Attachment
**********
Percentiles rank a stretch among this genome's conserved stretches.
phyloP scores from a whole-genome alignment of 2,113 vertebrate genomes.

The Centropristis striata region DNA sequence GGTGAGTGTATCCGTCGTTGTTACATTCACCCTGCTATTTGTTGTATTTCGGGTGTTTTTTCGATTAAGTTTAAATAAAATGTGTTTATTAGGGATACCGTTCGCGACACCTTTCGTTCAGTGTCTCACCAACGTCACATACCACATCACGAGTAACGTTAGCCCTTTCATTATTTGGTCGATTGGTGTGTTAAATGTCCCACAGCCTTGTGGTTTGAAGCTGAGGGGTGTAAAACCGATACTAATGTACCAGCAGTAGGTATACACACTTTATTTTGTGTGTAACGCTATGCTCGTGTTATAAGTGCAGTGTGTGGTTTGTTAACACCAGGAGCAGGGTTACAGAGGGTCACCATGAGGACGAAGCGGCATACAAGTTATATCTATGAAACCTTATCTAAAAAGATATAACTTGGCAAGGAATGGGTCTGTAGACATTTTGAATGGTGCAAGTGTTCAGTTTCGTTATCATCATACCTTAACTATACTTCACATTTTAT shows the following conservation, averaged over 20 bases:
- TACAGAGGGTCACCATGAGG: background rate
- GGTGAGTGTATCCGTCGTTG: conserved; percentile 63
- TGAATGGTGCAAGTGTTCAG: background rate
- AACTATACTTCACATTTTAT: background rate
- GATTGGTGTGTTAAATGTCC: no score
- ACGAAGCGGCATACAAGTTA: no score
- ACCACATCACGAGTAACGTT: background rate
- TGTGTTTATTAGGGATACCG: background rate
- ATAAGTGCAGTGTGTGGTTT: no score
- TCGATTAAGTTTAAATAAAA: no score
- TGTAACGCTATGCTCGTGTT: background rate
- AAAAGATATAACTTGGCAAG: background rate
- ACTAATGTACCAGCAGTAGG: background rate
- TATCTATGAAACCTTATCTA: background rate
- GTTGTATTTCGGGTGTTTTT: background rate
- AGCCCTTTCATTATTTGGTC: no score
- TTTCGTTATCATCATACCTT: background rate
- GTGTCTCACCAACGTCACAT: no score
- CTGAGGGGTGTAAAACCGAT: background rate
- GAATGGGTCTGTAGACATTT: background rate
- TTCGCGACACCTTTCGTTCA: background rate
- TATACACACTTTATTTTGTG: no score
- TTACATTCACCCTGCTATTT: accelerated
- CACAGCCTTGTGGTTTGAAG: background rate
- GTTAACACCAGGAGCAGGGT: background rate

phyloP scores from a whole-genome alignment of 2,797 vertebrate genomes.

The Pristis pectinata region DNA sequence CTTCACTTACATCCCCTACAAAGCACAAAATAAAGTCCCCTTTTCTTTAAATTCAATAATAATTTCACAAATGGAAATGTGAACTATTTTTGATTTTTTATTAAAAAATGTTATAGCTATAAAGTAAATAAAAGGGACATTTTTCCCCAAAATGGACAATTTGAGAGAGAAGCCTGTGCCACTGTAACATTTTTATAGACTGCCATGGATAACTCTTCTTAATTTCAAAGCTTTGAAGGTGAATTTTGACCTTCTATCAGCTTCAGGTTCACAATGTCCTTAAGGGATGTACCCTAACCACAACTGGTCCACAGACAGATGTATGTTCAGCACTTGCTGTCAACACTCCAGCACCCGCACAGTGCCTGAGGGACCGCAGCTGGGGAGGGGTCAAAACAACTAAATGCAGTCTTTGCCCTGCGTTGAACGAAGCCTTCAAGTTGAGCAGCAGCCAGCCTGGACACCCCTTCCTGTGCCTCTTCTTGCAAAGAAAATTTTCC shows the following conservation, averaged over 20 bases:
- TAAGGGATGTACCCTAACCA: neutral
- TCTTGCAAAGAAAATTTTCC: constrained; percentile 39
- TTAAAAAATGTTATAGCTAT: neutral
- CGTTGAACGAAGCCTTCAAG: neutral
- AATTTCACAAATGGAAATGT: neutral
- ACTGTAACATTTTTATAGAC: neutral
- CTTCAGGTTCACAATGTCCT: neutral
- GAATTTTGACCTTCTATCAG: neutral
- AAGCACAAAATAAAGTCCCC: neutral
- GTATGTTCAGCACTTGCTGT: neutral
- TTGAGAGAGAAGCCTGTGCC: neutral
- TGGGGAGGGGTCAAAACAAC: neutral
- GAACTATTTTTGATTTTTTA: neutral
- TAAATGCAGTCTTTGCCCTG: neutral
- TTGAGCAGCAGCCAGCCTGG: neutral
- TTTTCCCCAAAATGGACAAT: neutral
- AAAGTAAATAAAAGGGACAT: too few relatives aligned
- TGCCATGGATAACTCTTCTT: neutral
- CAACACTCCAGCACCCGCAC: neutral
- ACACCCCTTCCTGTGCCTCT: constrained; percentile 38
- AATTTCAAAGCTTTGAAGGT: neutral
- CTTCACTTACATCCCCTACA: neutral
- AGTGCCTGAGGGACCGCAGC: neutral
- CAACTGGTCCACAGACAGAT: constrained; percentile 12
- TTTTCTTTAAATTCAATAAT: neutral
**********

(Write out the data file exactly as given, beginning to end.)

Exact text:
Percentiles rank a stretch among this genome's conserved stretches.
phyloP scores from a whole-genome alignment of 2,113 vertebrate genomes.

The Centropristis striata region DNA sequence GGTGAGTGTATCCGTCGTTGTTACATTCACCCTGCTATTTGTTGTATTTCGGGTGTTTTTTCGATTAAGTTTAAATAAAATGTGTTTATTAGGGATACCGTTCGCGACACCTTTCGTTCAGTGTCTCACCAACGTCACATACCACATCACGAGTAACGTTAGCCCTTTCATTATTTGGTCGATTGGTGTGTTAAATGTCCCACAGCCTTGTGGTTTGAAGCTGAGGGGTGTAAAACCGATACTAATGTACCAGCAGTAGGTATACACACTTTATTTTGTGTGTAACGCTATGCTCGTGTTATAAGTGCAGTGTGTGGTTTGTTAACACCAGGAGCAGGGTTACAGAGGGTCACCATGAGGACGAAGCGGCATACAAGTTATATCTATGAAACCTTATCTAAAAAGATATAACTTGGCAAGGAATGGGTCTGTAGACATTTTGAATGGTGCAAGTGTTCAGTTTCGTTATCATCATACCTTAACTATACTTCACATTTTAT shows the following conservation, averaged over 20 bases:
- TACAGAGGGTCACCATGAGG: background rate
- GGTGAGTGTATCCGTCGTTG: conserved; percentile 63
- TGAATGGTGCAAGTGTTCAG: background rate
- AACTATACTTCACATTTTAT: background rate
- GATTGGTGTGTTAAATGTCC: no score
- ACGAAGCGGCATACAAGTTA: no score
- ACCACATCACGAGTAACGTT: background rate
- TGTGTTTATTAGGGATACCG: background rate
- ATAAGTGCAGTGTGTGGTTT: no score
- TCGATTAAGTTTAAATAAAA: no score
- TGTAACGCTATGCTCGTGTT: background rate
- AAAAGATATAACTTGGCAAG: background rate
- ACTAATGTACCAGCAGTAGG: background rate
- TATCTATGAAACCTTATCTA: background rate
- GTTGTATTTCGGGTGTTTTT: background rate
- AGCCCTTTCATTATTTGGTC: no score
- TTTCGTTATCATCATACCTT: background rate
- GTGTCTCACCAACGTCACAT: no score
- CTGAGGGGTGTAAAACCGAT: background rate
- GAATGGGTCTGTAGACATTT: background rate
- TTCGCGACACCTTTCGTTCA: background rate
- TATACACACTTTATTTTGTG: no score
- TTACATTCACCCTGCTATTT: accelerated
- CACAGCCTTGTGGTTTGAAG: background rate
- GTTAACACCAGGAGCAGGGT: background rate

phyloP scores from a whole-genome alignment of 2,797 vertebrate genomes.

The Pristis pectinata region DNA sequence CTTCACTTACATCCCCTACAAAGCACAAAATAAAGTCCCCTTTTCTTTAAATTCAATAATAATTTCACAAATGGAAATGTGAACTATTTTTGATTTTTTATTAAAAAATGTTATAGCTATAAAGTAAATAAAAGGGACATTTTTCCCCAAAATGGACAATTTGAGAGAGAAGCCTGTGCCACTGTAACATTTTTATAGACTGCCATGGATAACTCTTCTTAATTTCAAAGCTTTGAAGGTGAATTTTGACCTTCTATCAGCTTCAGGTTCACAATGTCCTTAAGGGATGTACCCTAACCACAACTGGTCCACAGACAGATGTATGTTCAGCACTTGCTGTCAACACTCCAGCACCCGCACAGTGCCTGAGGGACCGCAGCTGGGGAGGGGTCAAAACAACTAAATGCAGTCTTTGCCCTGCGTTGAACGAAGCCTTCAAGTTGAGCAGCAGCCAGCCTGGACACCCCTTCCTGTGCCTCTTCTTGCAAAGAAAATTTTCC shows the following conservation, averaged over 20 bases:
- TAAGGGATGTACCCTAACCA: neutral
- TCTTGCAAAGAAAATTTTCC: constrained; percentile 39
- TTAAAAAATGTTATAGCTAT: neutral
- CGTTGAACGAAGCCTTCAAG: neutral
- AATTTCACAAATGGAAATGT: neutral
- ACTGTAACATTTTTATAGAC: neutral
- CTTCAGGTTCACAATGTCCT: neutral
- GAATTTTGACCTTCTATCAG: neutral
- AAGCACAAAATAAAGTCCCC: neutral
- GTATGTTCAGCACTTGCTGT: neutral
- TTGAGAGAGAAGCCTGTGCC: neutral
- TGGGGAGGGGTCAAAACAAC: neutral
- GAACTATTTTTGATTTTTTA: neutral
- TAAATGCAGTCTTTGCCCTG: neutral
- TTGAGCAGCAGCCAGCCTGG: neutral
- TTTTCCCCAAAATGGACAAT: neutral
- AAAGTAAATAAAAGGGACAT: too few relatives aligned
- TGCCATGGATAACTCTTCTT: neutral
- CAACACTCCAGCACCCGCAC: neutral
- ACACCCCTTCCTGTGCCTCT: constrained; percentile 38
- AATTTCAAAGCTTTGAAGGT: neutral
- CTTCACTTACATCCCCTACA: neutral
- AGTGCCTGAGGGACCGCAGC: neutral
- CAACTGGTCCACAGACAGAT: constrained; percentile 12
- TTTTCTTTAAATTCAATAAT: neutral